Kids’ Club Review by Sudhiksha: The paper bag princess

The paper bag princessThe paper bag princess, by Robert N. Munsch (1945-)

The paper bag princess is a very nice book because Elizabeth was able to save prince Ronald when the dragon slept. The princess and the prince were very nice because of all the expensive things they were wearing.

5 stars

Reviewed by Sudhiksha from Johnsonville and Amesbury School , 6 years old

Kids’ Club Review by Dylan: The paper bag princess

The paper bag princessThe paper bag princess, by Robert N. Munsch (1945-)

This story was too weird for me. The princess was wearing a paper bag and she was going to kill the dragon. I’m glad she didn’t kill the dragon in the end. My favourite part was the start before she started wearing the paper bag. Prince Ronald was bad because he didn’t even care about the princess fighting a dragon and he didn’t like that she was wearing a paper bag. He shouldn’t care about that. Though I never wear paper bags.

1 stars

Reviewed by Dylan from Brooklyn and Kelburn Normal School , 5 years old

Top 10 Childrens DVD’s May 2016

Monsters and dragons and minions, oh my! There are some great favourite movies amongst the DVD listings for May.

Adventures abound for Geronimo, the popular mouse hero of middle fiction continues on his world wide escapades.  Fancy writing your own article for The Rodent Gazette?  What adventure would you report to the editor? Let us know your ideas in the comments.

Here’s your Top 10 for last month:

1. My little pony, friendship is magic

2. Inside out

3. Strawberry Shortcake

4. Minions

5. Hotel Transylvania

6. Dragons

7. Geronimo Stilton

8. Legends of Chima

9. Home

10. The new adventures of Peter Pan

Top 10 Children’s eBooks April 2016

Fantasy and adventure are the picks for those that read electronically.  You can stream or download titles easily using the Library apps from Borrow Box or Overdrive.  Where will your adventure take you?

Theme parks can recreate the magic of locations created in the imagination of authors and give you a taste of what it’s like to wander around in them. Universal Studios has recreated Daigon Alley and Hogsmeade complete with wands, butter beer and a fire breathing dragon atop of Gringotts.  Now the challenge is on! what amazing location in a book or comic would you like to see recreated? Let us know in the comments below.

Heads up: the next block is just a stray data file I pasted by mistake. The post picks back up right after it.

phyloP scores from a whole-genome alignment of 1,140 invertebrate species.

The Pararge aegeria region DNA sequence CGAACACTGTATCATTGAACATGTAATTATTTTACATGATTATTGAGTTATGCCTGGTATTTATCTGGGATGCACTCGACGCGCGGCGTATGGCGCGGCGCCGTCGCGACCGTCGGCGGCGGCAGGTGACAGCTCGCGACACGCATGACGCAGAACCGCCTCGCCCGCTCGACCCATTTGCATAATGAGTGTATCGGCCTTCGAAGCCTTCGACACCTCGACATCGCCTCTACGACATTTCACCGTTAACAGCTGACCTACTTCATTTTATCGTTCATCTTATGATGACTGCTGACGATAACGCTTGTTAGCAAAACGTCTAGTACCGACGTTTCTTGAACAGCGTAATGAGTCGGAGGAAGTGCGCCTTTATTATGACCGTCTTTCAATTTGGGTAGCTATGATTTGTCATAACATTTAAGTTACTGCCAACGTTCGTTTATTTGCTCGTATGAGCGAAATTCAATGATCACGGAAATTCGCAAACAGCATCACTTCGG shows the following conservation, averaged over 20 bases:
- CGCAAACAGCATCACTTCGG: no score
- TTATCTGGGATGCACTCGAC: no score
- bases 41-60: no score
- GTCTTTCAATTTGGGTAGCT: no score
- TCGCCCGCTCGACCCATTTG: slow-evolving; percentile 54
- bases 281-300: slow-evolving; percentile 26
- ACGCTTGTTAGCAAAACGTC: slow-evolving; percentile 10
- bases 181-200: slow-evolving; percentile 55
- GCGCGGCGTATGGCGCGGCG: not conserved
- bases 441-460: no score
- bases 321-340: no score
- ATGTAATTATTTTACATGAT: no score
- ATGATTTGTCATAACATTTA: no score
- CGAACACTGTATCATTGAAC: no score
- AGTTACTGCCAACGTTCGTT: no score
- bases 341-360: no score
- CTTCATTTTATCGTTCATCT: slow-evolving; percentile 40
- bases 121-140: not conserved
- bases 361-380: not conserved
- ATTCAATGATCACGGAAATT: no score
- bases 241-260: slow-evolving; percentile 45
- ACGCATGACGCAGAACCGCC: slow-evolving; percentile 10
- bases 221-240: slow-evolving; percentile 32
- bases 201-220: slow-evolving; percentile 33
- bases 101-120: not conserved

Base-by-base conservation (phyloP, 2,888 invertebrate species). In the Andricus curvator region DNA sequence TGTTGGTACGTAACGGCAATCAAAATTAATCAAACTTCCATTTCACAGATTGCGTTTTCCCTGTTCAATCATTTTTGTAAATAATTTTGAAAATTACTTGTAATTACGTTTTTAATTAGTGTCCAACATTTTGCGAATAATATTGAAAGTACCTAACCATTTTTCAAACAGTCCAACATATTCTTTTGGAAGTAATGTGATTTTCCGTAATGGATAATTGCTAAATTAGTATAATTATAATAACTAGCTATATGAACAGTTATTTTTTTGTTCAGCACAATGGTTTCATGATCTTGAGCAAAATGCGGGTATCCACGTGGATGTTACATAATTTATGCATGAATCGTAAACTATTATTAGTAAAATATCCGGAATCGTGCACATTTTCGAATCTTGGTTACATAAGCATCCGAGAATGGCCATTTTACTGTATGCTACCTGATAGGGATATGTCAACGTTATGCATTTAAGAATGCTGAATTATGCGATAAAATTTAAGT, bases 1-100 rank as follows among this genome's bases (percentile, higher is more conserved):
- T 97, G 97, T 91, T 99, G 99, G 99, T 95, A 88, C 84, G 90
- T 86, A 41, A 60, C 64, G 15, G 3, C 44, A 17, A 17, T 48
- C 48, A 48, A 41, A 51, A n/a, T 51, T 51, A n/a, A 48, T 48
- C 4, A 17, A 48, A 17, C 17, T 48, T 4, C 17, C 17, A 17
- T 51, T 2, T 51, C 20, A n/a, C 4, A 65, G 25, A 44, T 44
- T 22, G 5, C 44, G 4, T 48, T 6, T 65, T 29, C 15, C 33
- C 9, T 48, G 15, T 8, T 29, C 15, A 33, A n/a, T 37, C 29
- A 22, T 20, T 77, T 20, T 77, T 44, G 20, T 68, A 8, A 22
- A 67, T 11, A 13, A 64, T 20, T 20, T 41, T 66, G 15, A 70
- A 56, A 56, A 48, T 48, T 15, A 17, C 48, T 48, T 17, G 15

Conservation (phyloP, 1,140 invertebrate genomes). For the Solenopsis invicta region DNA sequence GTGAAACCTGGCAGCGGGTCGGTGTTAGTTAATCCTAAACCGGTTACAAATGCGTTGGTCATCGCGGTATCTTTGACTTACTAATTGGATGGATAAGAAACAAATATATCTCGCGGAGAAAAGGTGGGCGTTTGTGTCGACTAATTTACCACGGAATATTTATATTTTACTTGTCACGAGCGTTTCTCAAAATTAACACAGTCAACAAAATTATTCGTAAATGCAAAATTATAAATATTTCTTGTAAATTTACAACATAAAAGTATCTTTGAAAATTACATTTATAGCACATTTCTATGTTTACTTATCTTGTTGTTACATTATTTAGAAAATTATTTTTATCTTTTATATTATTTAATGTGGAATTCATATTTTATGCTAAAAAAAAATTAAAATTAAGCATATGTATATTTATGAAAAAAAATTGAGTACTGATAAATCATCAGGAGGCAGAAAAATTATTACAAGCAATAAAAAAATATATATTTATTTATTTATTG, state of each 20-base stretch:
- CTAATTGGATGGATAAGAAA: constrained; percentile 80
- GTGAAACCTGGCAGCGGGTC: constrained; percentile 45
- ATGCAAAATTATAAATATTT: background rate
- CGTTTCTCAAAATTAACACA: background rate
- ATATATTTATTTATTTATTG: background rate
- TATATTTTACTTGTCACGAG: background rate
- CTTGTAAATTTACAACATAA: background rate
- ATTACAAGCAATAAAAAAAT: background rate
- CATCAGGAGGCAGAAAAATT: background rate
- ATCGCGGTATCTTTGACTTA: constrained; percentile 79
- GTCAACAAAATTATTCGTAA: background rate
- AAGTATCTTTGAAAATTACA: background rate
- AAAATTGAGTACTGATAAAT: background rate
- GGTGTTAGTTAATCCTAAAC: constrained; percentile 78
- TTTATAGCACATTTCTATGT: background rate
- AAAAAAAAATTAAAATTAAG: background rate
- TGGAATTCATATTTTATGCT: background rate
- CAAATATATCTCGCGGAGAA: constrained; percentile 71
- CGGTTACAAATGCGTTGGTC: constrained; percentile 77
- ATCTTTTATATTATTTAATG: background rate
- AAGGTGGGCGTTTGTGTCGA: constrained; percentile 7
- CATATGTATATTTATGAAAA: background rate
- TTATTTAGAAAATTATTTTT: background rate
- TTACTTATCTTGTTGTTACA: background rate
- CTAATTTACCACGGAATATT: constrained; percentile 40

1. Harry Potter and the Philosopher’s Stone, by, J.K.Rowling

2. Harry Potter and the Chamber of Secrets, by, J.K.Rowling

3. Harry Potter and the Goblet of Fire, by, J.K.Rowling

4. Harry Potter and the Deathly Hallows, by, J.K.Rowling

5. Harry Potter and the Order of the Phoenix, by, J.K.Rowling

6. The Hobbit, J. R. R. Tolkien

7. Harry Potter and the Prisoner of Azkaban, by, J.K.Rowling

8. Harry Potter and the Half-Blood Prince, by, J.K.Rowling

9. The Ugly Truth: Diary of a Wimpy Kid Series, by Jeff Kinney

10. Mission Hurricane: The 39 Clues: Doublecross Series, by Jenny Goebel

Kids’ Club Review by Anna: Harry Potter and the Goblet of Fire

Harry Potter and the Goblet of Fire, by J.K. Rowling

The Triwizard Tournament has commenced and Harry must complete three dangerous, deadly tasks to win eternal glory- and the Triwizard cup. The problem is, he didn’t put his name in the Goblet of Fire. So who did? That person obviously wants Harry dead, but how did they ensure Harry’s name would come out? And will Harry survive the tasks? And if the Death Eaters are lurking around, Voldemort’s mark is appearing and Harry’s scar is hurting, is Voldemort going to rise?

5 stars

Reviewed by Anna from Tawa, 10 years old

Kids’ Club Review by Aryan: kenny and the dragon

Kenny and the dragon, by Tony Diterlizzi

Cool as you could ever imagine. The story is about a young boy rabbit named Kenneth/Kenny makeing friends with a dragon named Grahame. He protected Grahame from another friend of Kenny called Sir George. My favorite charactors are Kenny and Grahame.

3 stars